For a fitting finale to any trip in Costa Rica, take the scenic flight to the remote beautiful Osa Peninsula, on the Pacific Coast. It is a natural paradise with a remarkable species count. You can stay at either a rustic lodges or a tented camp on an idyllic beach amidst lush tropical splendour, surrounded by wildlife!
Where: Puntarenas Province
Ideal for viewing: jaguar, scarlet macaw, tamandua, tapir, ocelot
Excellent for: Birdwatching
This reserve is thought to be one of Central America’s finest protected areas. Weather from the Caribbean and Pacific creates a cloud forest ecosystem that is home to over 100 species of mammal, 400 birds, tens of thousands of insects (including 5,000 different moths) and 2,500 plants (including 420 varieties of orchid).
The bustling surf capital of Costa Rica’s Pacific coast is blessed with stunning beaches, but is also a good base to explore the surrounding rainforest for wildlife. Its extensive mangroves are protected reserves, and in Marino Las Baulas National Park giant leatherback turtles come ashore at night to lay eggs.
Where: Guanacaste Province
Ideal for viewing: capuchin monkey, howler monkey, leatherback turtle, green turtle, olive ridley turtle
This stunning coastal landscape includes cliffs, rocky islands, wetland and mangroves. The offshore islands protect seabird sanctuaries where visitors are not allowed, however with binoculars you can watch them from the shore. Guayabo has the largest of Costa Rica’s four known brown pelican nesting sites.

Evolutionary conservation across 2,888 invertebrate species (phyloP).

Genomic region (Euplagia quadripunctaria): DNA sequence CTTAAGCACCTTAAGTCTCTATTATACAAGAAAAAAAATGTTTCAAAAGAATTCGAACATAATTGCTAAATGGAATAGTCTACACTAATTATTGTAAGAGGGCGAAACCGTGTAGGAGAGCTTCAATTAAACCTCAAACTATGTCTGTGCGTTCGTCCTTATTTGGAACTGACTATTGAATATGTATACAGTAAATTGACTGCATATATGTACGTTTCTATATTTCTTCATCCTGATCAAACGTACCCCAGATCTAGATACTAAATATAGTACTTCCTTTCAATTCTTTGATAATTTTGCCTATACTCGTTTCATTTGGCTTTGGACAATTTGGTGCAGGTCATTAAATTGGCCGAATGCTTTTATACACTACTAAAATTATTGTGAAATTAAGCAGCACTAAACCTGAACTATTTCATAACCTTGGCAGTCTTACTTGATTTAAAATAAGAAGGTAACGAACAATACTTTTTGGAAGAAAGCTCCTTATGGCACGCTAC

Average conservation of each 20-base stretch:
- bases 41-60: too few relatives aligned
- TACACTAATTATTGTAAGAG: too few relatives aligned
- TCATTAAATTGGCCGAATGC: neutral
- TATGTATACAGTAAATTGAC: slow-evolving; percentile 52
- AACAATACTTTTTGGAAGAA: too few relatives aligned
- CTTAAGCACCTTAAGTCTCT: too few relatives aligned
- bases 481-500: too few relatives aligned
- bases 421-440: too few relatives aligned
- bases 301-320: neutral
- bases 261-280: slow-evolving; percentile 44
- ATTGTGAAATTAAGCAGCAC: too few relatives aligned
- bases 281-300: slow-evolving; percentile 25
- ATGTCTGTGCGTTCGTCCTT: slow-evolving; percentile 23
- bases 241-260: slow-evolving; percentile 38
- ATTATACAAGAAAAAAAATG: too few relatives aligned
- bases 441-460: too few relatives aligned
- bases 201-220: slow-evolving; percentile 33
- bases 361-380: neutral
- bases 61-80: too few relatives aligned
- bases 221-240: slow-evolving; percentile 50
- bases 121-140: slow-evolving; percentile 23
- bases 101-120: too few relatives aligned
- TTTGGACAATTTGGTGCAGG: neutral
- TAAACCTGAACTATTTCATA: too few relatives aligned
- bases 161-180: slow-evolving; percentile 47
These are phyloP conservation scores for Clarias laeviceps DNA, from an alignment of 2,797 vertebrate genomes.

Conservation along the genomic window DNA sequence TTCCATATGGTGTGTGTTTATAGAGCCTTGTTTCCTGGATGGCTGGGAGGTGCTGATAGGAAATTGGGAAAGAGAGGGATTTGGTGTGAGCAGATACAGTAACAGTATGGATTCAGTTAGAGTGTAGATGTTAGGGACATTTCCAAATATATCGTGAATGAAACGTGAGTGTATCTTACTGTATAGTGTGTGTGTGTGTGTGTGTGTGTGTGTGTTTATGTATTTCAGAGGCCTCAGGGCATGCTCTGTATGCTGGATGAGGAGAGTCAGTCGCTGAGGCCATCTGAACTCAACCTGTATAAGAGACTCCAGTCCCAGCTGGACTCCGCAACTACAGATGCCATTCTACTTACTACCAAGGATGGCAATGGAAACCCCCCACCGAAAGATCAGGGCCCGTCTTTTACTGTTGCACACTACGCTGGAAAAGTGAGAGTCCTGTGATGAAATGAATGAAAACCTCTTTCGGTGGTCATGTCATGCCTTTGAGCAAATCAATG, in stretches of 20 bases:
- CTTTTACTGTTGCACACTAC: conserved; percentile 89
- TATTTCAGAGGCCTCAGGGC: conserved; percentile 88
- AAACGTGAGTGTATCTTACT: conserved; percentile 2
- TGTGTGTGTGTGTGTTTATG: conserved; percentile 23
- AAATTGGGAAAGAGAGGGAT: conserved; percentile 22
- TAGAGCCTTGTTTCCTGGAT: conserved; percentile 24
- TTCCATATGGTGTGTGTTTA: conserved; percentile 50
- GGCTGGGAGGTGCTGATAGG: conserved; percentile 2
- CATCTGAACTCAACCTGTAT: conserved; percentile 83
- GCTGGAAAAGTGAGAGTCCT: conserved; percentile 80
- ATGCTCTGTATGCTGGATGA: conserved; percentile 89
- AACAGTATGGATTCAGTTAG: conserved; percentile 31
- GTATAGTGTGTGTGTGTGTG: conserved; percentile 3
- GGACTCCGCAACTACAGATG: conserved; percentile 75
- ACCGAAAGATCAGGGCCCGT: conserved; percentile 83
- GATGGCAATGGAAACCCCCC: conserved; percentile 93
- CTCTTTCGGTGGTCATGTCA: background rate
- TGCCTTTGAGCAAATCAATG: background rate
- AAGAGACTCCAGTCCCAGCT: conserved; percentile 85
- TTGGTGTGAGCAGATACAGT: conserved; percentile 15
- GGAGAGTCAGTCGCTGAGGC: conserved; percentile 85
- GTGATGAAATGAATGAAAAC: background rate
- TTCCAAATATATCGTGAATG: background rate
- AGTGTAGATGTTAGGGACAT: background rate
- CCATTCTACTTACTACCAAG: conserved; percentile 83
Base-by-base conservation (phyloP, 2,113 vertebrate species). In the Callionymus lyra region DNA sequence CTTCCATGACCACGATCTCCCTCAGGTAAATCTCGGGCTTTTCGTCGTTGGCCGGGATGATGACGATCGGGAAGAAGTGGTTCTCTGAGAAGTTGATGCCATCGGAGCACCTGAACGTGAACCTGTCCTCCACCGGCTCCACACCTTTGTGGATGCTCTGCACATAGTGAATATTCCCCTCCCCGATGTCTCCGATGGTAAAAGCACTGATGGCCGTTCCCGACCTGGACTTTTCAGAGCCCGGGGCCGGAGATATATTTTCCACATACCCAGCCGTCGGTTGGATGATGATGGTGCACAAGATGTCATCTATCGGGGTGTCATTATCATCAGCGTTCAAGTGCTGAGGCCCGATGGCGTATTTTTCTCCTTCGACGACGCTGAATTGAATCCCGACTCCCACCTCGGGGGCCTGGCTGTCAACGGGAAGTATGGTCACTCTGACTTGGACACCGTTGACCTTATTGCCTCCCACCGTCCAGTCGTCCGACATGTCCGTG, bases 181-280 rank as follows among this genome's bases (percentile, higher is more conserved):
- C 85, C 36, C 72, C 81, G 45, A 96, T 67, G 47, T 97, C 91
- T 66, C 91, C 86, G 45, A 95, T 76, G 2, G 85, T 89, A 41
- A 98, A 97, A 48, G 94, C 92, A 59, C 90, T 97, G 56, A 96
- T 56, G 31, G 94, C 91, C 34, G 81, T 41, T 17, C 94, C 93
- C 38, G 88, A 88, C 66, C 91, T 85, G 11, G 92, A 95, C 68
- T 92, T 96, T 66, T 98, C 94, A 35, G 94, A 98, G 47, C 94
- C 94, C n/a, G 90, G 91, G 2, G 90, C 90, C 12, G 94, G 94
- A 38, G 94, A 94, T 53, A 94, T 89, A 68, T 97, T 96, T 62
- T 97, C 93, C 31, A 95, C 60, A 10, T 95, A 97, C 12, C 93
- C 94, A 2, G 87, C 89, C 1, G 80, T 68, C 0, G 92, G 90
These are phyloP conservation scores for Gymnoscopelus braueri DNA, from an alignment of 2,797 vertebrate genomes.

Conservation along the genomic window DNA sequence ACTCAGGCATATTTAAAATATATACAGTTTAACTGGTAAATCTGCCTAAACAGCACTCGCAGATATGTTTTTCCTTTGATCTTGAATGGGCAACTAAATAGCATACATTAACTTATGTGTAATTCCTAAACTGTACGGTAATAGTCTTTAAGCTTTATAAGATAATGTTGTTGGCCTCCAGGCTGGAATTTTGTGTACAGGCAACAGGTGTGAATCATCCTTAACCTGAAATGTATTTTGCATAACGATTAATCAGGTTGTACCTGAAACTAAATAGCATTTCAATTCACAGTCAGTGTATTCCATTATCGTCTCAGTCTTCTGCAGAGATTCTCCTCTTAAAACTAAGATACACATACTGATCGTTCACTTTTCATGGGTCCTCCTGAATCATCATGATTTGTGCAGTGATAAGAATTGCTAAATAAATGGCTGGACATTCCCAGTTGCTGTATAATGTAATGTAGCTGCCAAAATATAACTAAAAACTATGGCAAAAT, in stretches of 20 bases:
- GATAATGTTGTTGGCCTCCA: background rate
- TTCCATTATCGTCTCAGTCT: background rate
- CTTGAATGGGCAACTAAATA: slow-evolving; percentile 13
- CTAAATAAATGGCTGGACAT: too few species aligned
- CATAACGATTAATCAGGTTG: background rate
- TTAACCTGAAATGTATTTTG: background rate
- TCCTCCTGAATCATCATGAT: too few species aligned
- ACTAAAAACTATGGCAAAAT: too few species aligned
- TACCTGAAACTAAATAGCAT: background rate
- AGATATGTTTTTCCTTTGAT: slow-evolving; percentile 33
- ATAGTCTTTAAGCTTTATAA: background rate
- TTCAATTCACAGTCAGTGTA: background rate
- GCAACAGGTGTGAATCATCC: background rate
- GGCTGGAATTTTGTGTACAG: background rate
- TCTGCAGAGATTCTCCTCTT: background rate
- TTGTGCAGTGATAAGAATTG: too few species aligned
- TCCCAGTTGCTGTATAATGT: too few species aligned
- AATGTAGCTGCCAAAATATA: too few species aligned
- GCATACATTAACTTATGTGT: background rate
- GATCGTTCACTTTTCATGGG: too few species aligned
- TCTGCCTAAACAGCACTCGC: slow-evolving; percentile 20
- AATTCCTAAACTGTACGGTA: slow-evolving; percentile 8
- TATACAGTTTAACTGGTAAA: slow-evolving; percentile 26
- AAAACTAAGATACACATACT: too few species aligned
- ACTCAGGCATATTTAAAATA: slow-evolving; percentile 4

Where: Puntarenas Province
Ideal for viewing: humpback whale, brown pelican, brown booby, giant frigatebird, olive ridley turtle
Excellent for: Birdwatching
Costa Rica’s vibrant capital stands in the centre of the country at an elevation of around 1,200 metres. Home to the main international airport, it has the country’s pristine natural attractions on its doorstep. The downtown area is fairly small and has several interesting museums and parks.
Where: San Jose Province
Excellent for: City stopover
Suggested accommodation options are shown below.
for further recommendations.
Set in a private reserve just over an hour’s drive northwest of San José, between Juan Castro Blanco and Poás Volcano national parks, this small lodge is in a jungle paradise, surrounded by magnificent cloud forest and rainforest. Consisting of just 12 rooms, it is the perfect stop en route to Sarapiqui.
This remote luxury lodge with colonial-style bungalows stands in extensive lowland tropical rainforest and was constructed to the highest environmental standards. Access is by boat, which ensures privacy and tranquillity. Activities include hiking, birding, horse riding and visiting Cano Island Biological Reserve.
Cloud Forest Lodge is a tranquil property, with more than five kilometres of trails in the surrounding forest, where some 180 species of birds are known to live. The bungalow-style rooms are equipped with all modern amenities and the beautiful gardens make a great place to relax, rest and enjoy nature.
Situated in a quiet suburb just north of San José, 25 minutes from the international airport and a mere 15 minutes from the city centre, this pleasant hotel makes a good base for exploring the Central Valley. Its extensive gardens are particularly beautiful and attract a variety of birds and frogs.
Located on the Central Pacific coast, this uniquely special spa resort and wildlife refuge overlooks the sparkling ocean from a series of lush terraces and exotic gardens on an idyllic jungle-clad hilltop near world-famous Manuel Antonio National Park, one of Costa Rica’s foremost protected areas.